Milwaukee Magazine: What are your earliest memories of Chicago?continue at Milwaukee Magazine
Milwaukee Archbishop Jerome Listecki: I was born on the southeast side, in a heavily industrial area with a mix of Polish, Spanish and Hispanic neighborhoods. Very much a Catholic community in the sense that the Catholic parish dominated the area, about 3,800 families, a beautiful church, altar boy growing up, played sports and went over to Quigley [Preparatory Seminary South]. We went to school on Saturdays, and they did that so our relationships would be primarily with the individuals we were going to school with.
And what did you do in the military?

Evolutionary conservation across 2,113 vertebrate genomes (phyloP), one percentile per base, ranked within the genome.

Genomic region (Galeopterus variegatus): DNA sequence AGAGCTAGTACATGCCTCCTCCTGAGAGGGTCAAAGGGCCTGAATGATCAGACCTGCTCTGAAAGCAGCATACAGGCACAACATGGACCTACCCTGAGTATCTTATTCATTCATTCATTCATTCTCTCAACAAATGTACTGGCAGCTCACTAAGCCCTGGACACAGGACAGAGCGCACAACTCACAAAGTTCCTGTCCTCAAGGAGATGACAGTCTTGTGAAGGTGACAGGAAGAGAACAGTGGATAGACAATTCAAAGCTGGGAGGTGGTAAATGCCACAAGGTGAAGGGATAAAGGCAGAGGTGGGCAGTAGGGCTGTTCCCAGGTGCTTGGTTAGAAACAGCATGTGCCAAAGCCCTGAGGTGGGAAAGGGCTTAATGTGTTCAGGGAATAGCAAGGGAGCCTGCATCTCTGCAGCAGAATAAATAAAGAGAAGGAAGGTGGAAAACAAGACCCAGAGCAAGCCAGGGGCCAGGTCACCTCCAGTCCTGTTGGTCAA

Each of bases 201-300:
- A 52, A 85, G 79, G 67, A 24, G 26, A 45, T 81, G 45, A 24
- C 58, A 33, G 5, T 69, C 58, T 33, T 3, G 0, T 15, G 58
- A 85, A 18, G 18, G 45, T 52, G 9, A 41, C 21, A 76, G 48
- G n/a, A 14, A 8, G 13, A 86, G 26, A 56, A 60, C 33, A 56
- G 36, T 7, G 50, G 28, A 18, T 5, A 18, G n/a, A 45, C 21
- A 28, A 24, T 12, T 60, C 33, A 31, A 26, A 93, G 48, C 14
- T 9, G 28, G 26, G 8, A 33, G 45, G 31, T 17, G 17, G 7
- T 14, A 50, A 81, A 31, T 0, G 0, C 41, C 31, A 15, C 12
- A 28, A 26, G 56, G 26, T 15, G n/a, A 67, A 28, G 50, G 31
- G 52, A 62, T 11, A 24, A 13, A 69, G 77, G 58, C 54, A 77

In ’81, I took my oath of office to the military in the Rome embassy, where I traveled back and forth to Schweinfurt, Germany. There was a great need for Catholic chaplains. I was activated for Desert Storm but never got off the ground as the land war was so short.
Tell me about the “postmodern condition.” You referred to it in the call for the recent synod.
There’s a disintegration between individuals and the sacred. The church in the postmodern period has to be the vehicle that connects the individual to the mystery of their own life and to the “more.” Rather than thinking everything can be figured out, or is at one’s fingertips, it’s understanding that individuals are guided by a much stronger and higher power.